The cell cycle refers to the sequence of events occurring throughout a typical cell’s life. In eukaryotic cells, the somatic cell cycle has two stages: interphase and the mitotic phase. During interphase, the cell grows, performs its basic metabolic functions, copies its DNA, and prepares for mitotic cell division. Then, during mitosis and cytokinesis, the cell divides its nuclear and cytoplasmic materials, respectively. This generates two daughter cells that are identical to the original parent cell. The cell cycle is essential for the growth of the organism, replacement of damaged cells, and regeneration of aged cells. Cancer is the result of uncontrolled cell division sparked by a gene mutation. There are three major checkpoints in the eukaryotic cell cycle. At each checkpoint, the progression to the next cell cycle stage can be halted until conditions are more favorable. The G1 checkpoint is the first of these, where a cell’s size, energy, nutrients, DNA quality, and other external factors are evaluated. If the cell is deemed inadequate, it does not continue to the S phase of interphase. The G2 checkpoint is the second checkpoint. Here, the cell ensures that all of the DNA has been replicated and is not damaged before entering mitosis. If any DNA damage is detected that cannot be repaired, the cell may undergo apoptosis, or

 Core: Cell Cycle and Division

Positive Regulator Molecules

JoVE 10763

To consistently produce healthy cells, the cell cycle—the process that generates daughter cells—must be precisely regulated.

Internal regulatory checkpoints ensure that a cell’s size, energy reserves, and DNA quality and completeness are sufficient to advance through the cell cycle. At these checkpoints, positive and negative regulators promote or inhibit a cell’s continuation through the cell cycle. Positive regulators include two protein groups that allow cells to pass through regulatory checkpoints: cyclins and cyclin-dependent kinases (CDKs). These proteins are present in eukaryotes, ranging from yeast to humans. Cyclins can be categorized as G1, G1/S, S, or M cyclins based on the cell cycle phase or transition they are most involved in. Generally, levels of a given cyclin are low during most of the cell cycle but abruptly increase at the checkpoint they most contribute to (G1 cyclins are an exception, as they are required throughout the cell cycle). The cyclin is then degraded by enzymes in the cytoplasm and its levels decline. Meanwhile, cyclins needed for the next checkpoints accumulate. To regulate the cell cycle, cyclins must be bound to a Cyclin-dependent kinase (CDK)—a type of enzyme that attaches a phosphate group to modify the activity of a target protein.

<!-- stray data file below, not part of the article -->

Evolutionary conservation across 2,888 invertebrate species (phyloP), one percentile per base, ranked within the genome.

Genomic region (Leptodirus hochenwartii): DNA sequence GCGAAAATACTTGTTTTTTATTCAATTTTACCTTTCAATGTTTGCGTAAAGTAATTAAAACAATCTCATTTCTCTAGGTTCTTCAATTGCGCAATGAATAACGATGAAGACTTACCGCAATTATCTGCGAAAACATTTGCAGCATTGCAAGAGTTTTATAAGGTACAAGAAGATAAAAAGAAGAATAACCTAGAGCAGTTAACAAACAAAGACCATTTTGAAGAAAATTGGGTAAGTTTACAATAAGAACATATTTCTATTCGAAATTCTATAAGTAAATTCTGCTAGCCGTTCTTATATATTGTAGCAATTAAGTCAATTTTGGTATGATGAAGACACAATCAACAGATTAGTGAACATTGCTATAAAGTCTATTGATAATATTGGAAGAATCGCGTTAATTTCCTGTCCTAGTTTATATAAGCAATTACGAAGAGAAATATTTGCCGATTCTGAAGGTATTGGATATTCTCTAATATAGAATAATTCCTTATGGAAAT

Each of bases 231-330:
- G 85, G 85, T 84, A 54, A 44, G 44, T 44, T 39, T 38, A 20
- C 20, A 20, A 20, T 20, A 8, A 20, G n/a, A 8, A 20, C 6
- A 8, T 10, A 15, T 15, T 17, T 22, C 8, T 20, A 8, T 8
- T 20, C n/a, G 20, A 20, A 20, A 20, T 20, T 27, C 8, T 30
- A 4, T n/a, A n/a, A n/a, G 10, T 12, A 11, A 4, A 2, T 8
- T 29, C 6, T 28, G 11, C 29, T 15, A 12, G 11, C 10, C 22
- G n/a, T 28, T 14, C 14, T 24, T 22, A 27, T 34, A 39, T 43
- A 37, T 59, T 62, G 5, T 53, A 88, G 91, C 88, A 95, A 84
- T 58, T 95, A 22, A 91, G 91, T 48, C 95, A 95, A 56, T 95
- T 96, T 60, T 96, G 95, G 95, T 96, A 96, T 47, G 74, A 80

Core: Cell Cycle and Division

An Introduction to Cell Division

JoVE 5640

Cell division is the process by which a parent cell divides and gives rise to two or more daughter cells. It is a means of reproduction for single-cell organisms. In multicellular organisms, cell division contributes to growth, development, repair, and the generation of reproductive cells (sperms and eggs). Cell division is a tightly regulated process, and aberrant cell…

 Cell Biology

Genetic Screens

JoVE 5542

Genetic screens are critical tools for defining gene function and understanding gene interactions. Screens typically involve mutating genes and then assessing the affected organisms for phenotypes of interest. The process can be “forward”, where mutations are generated randomly to identify unknown genes responsible for the phenotypes, or it can be…

 Genetics

An Introduction to Aging and Regeneration

JoVE 5337

Tissues are maintained through a balance of cellular aging and regeneration. Aging refers to the gradual loss of cellular function, and regeneration is the repair of damaged tissue generally mediated by preexisting adult or somatic stem cells. Scientists are interested in understanding the biological mechanisms behind these two complex processes. By doing so, researchers may be able to use…